A few months ago, AIPAC announced it was breaking with its longstanding tradition to directly endorse and fundraise on behalf of political candidates. Several more liberal Jewish groups immediately pressed AIPAC to refuse to endorse any candidate who supported the January 6 insurrection by trying to prevent certification of Joe Biden as President. AIPAC demurred, and now we know why: its initial endorsement list contains dozens of GOP insurrectionists. Among the 61 endorsed Republicans (alongside 59 Democrats) are such luminaries as Jim Jordan(!!!), Nicole Malliotakis, and Tom Emmer. Shared values!
This decision is so obviously disgraceful that one could almost overlook how stupid it is too. But in the annals of "obvious 'pro-Israel' lobbying own-goals" this may well surpass anything DMFI has done, and that's saying something. What's so amazing about AIPAC's blunder here is that it's not only indefensible on the merits, but even the second-order apologias for why "even if this wasn't the wisest move they were in a difficult position" don't work either.
Most obviously: AIPAC did not need to do this. Any observer (read: this observer) could have told them that this election cycle was an especially fraught time to initiate overtly wading into partisan politics. It'd be one thing if these candidates were ones it had been supporting for years and was now being asked to explicitly withdraw support previously extended. They still should have done it -- friends don't stay friends with insurrectionists -- but at least that'd be an actual dilemma. But here AIPAC made the affirmative choice to initiate this support right now; voluntarily and consciously jumping into a political thicket. It could have avoided all of this merely by sticking with its longstanding practice of not endorsing candidates. It chose not to, knowing this was the consequence.
Other attempted excuses that try to move AIPAC out of "bone-headed" into merely "indefensible" fare no better. Let's run through a few:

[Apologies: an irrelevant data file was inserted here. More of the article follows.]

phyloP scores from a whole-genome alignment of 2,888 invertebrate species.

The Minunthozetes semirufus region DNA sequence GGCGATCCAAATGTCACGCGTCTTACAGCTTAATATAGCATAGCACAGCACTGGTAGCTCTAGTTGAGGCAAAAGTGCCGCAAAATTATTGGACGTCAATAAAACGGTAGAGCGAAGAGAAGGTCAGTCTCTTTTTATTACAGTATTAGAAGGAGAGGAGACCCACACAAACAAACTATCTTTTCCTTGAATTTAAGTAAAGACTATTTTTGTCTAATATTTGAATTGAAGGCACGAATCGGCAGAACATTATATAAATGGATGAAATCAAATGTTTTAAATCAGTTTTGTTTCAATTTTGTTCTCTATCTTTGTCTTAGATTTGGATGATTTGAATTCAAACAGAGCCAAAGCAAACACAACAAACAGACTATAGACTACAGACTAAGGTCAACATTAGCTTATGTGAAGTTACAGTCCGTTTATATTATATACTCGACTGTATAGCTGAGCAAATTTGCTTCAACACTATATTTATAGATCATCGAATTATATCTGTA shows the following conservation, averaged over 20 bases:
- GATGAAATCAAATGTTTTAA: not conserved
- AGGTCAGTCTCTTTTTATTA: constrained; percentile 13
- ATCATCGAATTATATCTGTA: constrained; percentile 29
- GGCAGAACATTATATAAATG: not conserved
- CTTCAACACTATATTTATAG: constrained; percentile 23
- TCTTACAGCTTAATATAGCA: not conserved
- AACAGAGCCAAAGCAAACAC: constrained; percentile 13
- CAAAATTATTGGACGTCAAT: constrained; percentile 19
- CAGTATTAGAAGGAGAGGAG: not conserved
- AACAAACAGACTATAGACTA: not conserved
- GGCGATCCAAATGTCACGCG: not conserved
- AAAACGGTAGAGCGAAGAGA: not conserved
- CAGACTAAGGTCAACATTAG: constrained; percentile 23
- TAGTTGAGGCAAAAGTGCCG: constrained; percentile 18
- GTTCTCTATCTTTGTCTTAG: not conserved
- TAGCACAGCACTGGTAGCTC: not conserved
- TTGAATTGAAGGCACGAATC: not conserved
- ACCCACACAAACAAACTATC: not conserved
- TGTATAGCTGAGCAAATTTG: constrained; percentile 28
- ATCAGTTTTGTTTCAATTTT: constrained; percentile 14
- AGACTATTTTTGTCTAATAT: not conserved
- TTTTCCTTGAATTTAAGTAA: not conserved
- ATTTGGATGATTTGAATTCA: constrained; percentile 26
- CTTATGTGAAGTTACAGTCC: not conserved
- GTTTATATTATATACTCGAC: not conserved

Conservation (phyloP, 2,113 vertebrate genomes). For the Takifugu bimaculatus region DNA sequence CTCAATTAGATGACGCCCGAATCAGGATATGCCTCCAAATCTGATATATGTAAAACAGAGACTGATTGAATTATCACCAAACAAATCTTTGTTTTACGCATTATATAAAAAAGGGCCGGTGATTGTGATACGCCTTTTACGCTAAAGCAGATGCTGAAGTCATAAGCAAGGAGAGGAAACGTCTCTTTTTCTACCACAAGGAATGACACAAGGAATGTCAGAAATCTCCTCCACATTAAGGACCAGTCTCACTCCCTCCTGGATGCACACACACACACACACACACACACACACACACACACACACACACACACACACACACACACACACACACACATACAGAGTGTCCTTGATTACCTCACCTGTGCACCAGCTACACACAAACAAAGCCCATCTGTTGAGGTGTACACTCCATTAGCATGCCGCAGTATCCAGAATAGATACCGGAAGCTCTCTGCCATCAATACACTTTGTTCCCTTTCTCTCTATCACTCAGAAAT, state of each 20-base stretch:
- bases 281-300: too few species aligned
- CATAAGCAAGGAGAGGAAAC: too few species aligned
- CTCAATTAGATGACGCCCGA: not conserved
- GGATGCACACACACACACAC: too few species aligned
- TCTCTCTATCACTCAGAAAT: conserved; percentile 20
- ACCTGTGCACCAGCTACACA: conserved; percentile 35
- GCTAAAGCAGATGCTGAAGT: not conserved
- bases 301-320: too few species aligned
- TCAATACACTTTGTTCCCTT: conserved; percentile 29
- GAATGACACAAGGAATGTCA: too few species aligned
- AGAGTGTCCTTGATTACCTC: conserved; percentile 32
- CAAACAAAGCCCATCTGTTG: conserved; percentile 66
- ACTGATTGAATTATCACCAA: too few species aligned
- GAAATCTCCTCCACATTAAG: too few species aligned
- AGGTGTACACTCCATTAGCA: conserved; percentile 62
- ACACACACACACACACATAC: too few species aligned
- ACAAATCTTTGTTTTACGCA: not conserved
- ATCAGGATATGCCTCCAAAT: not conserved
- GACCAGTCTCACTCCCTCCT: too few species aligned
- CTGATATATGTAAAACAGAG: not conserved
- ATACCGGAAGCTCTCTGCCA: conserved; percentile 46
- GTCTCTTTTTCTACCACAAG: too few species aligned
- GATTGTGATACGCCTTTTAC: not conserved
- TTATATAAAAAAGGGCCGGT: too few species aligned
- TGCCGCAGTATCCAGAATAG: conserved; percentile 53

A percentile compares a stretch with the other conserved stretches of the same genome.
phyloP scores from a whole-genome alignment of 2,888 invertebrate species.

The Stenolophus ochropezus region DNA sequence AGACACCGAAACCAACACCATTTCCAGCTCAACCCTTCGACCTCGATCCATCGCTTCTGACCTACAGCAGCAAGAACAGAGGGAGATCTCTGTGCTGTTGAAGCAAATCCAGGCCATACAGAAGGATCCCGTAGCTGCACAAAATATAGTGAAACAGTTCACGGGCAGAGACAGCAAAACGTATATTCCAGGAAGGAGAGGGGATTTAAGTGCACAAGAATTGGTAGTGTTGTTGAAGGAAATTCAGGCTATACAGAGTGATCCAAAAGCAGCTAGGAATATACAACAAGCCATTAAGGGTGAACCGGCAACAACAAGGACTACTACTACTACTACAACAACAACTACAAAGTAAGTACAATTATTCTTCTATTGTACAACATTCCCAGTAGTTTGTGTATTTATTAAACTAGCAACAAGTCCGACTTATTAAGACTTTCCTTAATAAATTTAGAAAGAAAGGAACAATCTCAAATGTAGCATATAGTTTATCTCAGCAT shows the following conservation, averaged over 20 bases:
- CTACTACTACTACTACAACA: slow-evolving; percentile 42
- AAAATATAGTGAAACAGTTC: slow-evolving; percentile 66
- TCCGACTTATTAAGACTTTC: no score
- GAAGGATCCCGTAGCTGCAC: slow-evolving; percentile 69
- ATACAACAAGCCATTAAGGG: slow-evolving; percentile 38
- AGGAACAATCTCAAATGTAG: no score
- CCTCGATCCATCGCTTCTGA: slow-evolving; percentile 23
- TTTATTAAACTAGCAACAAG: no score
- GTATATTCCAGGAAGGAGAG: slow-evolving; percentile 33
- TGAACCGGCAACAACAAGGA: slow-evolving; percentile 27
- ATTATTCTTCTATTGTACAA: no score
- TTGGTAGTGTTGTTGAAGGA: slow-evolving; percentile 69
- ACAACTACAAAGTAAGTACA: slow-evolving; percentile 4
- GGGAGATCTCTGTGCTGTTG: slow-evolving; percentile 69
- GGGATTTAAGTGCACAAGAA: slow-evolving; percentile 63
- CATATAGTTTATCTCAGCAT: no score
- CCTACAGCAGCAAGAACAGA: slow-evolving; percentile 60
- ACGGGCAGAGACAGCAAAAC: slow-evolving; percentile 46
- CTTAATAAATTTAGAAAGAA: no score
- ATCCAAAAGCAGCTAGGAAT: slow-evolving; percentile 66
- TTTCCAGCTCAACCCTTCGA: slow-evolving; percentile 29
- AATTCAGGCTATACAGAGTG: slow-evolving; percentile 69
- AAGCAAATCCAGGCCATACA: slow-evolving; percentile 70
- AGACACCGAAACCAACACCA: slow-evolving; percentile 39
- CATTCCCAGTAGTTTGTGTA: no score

"AIPAC has to maintain relationships with both parties."
First of all, if AIPAC cannot find enough Republicans to endorse without wading into insurrectionist territory, that seems like it should be a GOP problem, not an AIPAC problem. But in principle, I agree that AIPAC cannot jettison either party outright. In particular, it makes sense to put both parties' leaders -- Pelosi and McCarthy -- on the list; if that was all that was happening here, I could at least understand the logic notwithstanding McCarthy's insurrectionist ballot.
But this logic cannot explain why, say, Jim Jordan (again -- !!!!) makes the list. Jim Jordan isn't on the foreign affairs committee, he's not known as a crucial player in international relations, he's not some necessary bigwig you have to cultivate if you're going to succeed in pro-Israel lobbying. When it comes to Israel, Jordan is basically indistinguishable from the next marginal Republican who is not directly implicated in trying to overthrow the government. He brings nothing to the table other than being a frothing right-wing extremist and budding authoritarian, and so every observer who sees his name on AIPAC's list will assume that he's on there because AIPAC wants to curry favor with a frothing right-wing extremist and budding authoritarian.
If you're doing the "keep relationships with both parties" thing, put down the congressional leaders plus a dozen or so uncontroversial figures from both parties to keep up a balance. AIPAC didn't make that choice -- they deliberately put down some of the most extreme and inflammatory figures, for no clear political gain.
"AIPAC is a single issue lobby -- the only criteria for inclusion is a politician's Israel policy."
This was AIPAC spokesman Marshall Wittman's argument, and it's bull. To begin, if you're going to tie support for Israel to "shared values", then you can't say its irrelevant whether a given politician rejects the principle of democratically-elected governance. If you can't be trusted to defend democracy in America, you certainly aren't going to do it in Israel.